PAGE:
- Slides: 18
Easter Religions: HINDUISM Asia Lesson 5
DO NOW At the top of your Guided Notes, use complete sentences to describe MONOTHEISM and POLYTHEISM. What do they refer to? Can you name some examples of each?
Objectives & Learner Profile OBJECTIVES ▪ SWBAT describe the basic beliefs and the origins of Hinduism. ▪ SWBAT explain the impact of Hinduism on daily life in Asia. LEARNER PROFILE Open-minded Religion is a very personal experience, and the ideas and practices of an unfamiliar religion should be approached with respect and an open-mind.
Introduction to Hinduism The Creation Story https: //www. youtube. com/watch? v=Y 9 y. Ww. FWpb. Ro
A FEW NOTES TO BEGIN ▪ Hinduism has been called the "oldest religion" in the world. ▪ Hinduism is the dominant, or main, religion in South Asia. ▪ Hinduism has categories of distinct ideas and points of view, rather than a rigid, common set of beliefs. ▪ Hinduism has about one billion followers and is the world's third largest religion, after Christianity and Islam.
MORE NOTES ▪ Hinduism has no single founder. ▪ Western scholars regard Hinduism as a fusion (mixture) of various Indian cultures and traditions. ▪ Hinduism promotes the "eternal" duties, such as honesty, mercy, purity, self-restraint, among others. ▪ Hindu practices include daily rituals such as puja (worship) and recitations, annual festivals, and occasional pilgrimages.
VOCABULARY ▪ Ahimsa: is a term meaning 'compassion' and 'not to injure'. Ahimsa is also referred to as nonviolence, and it applies to all living beings - including all animals - according to many Indian religions ▪ Deities: a supernatural being, who may be thought of as holy , godly , or sacred. Some religions have one supreme deity, while others have multiple deities of various ranks. ▪ Dharma: In Hinduism, dharma signifies behaviors that include staying true to your duties, protecting and following the laws, having good conduct in all areas of your life, and following the ‘‘right way of living. ’’ ▪ Soul: in many religious traditions, the soul is the incorporeal and immortal essence of a living thing. According to most of the Abrahamic religions, immortal souls belong only to human beings. Other religions (most notably Hinduism) teach that all biological organisms have souls.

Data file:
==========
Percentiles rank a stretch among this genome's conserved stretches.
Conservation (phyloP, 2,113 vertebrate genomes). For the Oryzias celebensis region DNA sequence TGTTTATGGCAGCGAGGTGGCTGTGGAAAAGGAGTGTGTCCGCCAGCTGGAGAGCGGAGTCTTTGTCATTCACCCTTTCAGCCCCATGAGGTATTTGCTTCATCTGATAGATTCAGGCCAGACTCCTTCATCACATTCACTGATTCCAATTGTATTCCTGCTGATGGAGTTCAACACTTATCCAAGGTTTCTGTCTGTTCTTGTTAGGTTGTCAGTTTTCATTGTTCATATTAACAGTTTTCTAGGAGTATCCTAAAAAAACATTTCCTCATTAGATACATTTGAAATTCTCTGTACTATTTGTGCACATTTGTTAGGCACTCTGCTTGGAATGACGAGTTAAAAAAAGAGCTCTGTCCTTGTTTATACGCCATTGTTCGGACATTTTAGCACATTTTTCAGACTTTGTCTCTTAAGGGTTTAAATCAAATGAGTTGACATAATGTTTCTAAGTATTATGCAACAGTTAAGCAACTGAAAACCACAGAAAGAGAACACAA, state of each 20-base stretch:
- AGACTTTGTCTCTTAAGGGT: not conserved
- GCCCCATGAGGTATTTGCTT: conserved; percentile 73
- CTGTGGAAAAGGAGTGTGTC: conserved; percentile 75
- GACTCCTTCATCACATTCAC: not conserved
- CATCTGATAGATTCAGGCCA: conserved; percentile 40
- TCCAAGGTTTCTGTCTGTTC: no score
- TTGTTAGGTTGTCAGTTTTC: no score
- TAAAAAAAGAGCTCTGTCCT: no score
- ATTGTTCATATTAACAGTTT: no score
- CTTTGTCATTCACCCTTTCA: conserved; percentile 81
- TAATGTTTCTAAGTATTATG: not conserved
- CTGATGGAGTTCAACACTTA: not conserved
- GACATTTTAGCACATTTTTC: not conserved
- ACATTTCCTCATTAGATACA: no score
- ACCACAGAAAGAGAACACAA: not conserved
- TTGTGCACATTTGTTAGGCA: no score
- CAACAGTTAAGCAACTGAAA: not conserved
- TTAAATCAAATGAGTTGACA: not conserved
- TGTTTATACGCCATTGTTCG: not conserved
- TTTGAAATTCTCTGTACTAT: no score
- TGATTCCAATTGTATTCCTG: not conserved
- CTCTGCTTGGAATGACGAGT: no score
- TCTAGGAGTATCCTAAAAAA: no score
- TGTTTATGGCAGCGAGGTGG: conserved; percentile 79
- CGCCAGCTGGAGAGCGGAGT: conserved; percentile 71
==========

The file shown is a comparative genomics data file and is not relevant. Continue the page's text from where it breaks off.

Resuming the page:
The Vedas Hindu Texts/Teachings
The Vedas ▪ The Vedas are a large body of texts originating in ancient India. ▪ The texts constitute the oldest layer of Sanskrit literature and the oldest scriptures of Hinduism. ▪ Hindus consider the Vedas to be apauruṣeya, which means "not of a man, superhuman" and "impersonal, authorless".
Hindu Gods There are more that 330 million lesson gods, but we’ll only focus on the major gods.
Brahma God of Creation ▪ Brahma is the Hindu god of creation, and he is one of the Hindu trinity of gods. (The others are Vishnu and Shiva). ▪ Brahma is the father of Manu, and from Manu all human beings are descended. ▪ In the Ramayana Brahma is often referred to as the father of all human beings.